Flanking Recipient Vasculature, Not Circulating Progenitor Cells, Contributes to Endothelium and Smooth Muscle in Murine Allograft Vasculopathy
Objective—The prevailing view assumes that circulating endothelial cell (ECs) and smooth muscle cell (SMC) progenitor cells participate in allograft vasculopathy (AV), although the seminal studies in the field were not designed to distinguish between circulating and migrating cells of recipient origin. We developed a double-transplantation technique to overcome this problem and reinvestigated the origin of ECs and SMCs in murine AV.
Methods and Results—Carotid artery segments from BALB/c mice were allografted to apolipoprotein E−/− B6 mice with or without a “flanking” isograft interpositioned between the allograft and the recipient artery. Either recipient mice or interpositioned isografts expressed enhanced green fluorescent protein, and consequently, cells migrating into the allograft from the flanking vasculature could easily be tracked and distinguished from recruited circulating cells. Without immunosuppression, allograft donor cells vanished as expected, and AV developed by replacement and accumulation of ECs and SMCs of recipient origin. The double transplantation models revealed that all ECs and SMCs in AV had migrated into the allograft from the flanking vasculature without any contribution from putative progenitor cells in the blood.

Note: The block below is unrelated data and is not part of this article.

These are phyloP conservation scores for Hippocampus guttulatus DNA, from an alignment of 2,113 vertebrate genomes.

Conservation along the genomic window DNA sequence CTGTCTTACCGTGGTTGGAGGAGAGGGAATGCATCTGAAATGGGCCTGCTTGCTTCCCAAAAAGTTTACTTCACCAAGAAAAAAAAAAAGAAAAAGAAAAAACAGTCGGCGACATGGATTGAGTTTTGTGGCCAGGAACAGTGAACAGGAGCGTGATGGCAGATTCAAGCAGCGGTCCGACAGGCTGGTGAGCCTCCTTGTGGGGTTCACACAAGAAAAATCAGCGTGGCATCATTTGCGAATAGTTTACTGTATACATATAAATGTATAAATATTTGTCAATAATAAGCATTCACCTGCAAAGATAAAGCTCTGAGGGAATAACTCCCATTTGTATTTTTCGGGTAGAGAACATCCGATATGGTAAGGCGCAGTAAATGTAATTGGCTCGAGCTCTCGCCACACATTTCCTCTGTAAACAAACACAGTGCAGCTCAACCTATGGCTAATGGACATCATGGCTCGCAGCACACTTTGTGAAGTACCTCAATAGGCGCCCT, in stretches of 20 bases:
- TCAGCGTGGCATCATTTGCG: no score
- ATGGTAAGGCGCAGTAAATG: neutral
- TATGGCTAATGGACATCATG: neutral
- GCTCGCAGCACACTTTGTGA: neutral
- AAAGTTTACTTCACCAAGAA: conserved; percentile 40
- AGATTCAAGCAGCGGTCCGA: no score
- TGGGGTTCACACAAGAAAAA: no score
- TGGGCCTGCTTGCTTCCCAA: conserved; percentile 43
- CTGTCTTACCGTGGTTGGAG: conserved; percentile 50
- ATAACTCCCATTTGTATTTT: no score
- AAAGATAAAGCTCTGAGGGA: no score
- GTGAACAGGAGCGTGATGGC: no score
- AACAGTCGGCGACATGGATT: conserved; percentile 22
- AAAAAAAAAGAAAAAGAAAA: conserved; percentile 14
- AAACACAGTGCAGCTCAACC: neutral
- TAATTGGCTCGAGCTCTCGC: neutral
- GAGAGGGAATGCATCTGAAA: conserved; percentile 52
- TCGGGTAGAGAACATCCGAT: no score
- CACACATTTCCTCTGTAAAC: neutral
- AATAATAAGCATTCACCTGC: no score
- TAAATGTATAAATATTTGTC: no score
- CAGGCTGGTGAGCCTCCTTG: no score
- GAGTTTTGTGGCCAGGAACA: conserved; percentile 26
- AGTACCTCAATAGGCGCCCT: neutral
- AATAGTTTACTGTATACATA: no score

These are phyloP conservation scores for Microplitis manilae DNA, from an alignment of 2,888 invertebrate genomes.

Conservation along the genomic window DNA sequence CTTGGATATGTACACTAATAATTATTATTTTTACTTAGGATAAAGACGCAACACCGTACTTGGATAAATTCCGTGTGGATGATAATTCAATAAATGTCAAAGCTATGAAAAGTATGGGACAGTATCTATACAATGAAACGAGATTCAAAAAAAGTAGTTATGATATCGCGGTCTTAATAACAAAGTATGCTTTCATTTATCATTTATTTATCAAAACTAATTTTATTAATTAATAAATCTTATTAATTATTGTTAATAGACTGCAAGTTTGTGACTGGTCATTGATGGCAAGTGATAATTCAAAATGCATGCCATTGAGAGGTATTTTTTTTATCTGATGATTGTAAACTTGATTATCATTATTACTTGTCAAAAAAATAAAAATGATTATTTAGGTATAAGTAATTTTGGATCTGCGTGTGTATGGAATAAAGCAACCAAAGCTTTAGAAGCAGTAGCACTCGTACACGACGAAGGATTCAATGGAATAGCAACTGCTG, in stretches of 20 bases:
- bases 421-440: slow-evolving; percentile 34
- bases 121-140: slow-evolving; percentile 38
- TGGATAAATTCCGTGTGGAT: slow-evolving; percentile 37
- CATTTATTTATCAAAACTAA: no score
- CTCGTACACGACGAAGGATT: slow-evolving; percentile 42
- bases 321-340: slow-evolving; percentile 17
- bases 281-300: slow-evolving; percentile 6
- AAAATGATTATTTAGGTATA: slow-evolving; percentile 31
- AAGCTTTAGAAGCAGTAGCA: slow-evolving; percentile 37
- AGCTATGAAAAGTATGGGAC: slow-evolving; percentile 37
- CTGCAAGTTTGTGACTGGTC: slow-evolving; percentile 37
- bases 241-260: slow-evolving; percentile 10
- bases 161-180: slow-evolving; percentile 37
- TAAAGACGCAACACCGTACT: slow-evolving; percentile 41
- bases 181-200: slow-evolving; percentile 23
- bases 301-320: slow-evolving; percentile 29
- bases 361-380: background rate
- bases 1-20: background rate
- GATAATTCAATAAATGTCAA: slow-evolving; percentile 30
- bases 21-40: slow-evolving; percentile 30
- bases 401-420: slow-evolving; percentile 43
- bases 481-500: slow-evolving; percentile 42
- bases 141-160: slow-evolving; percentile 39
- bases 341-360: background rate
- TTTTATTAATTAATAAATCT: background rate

Conclusion—Migrating cells from the flanking vasculature, not circulating progenitor cells, are the source of recipient-derived ECs and SMCs in murine AV.
- Received October 5, 2010.
- Accepted January 3, 2011.
- © 2011 American Heart Association, Inc.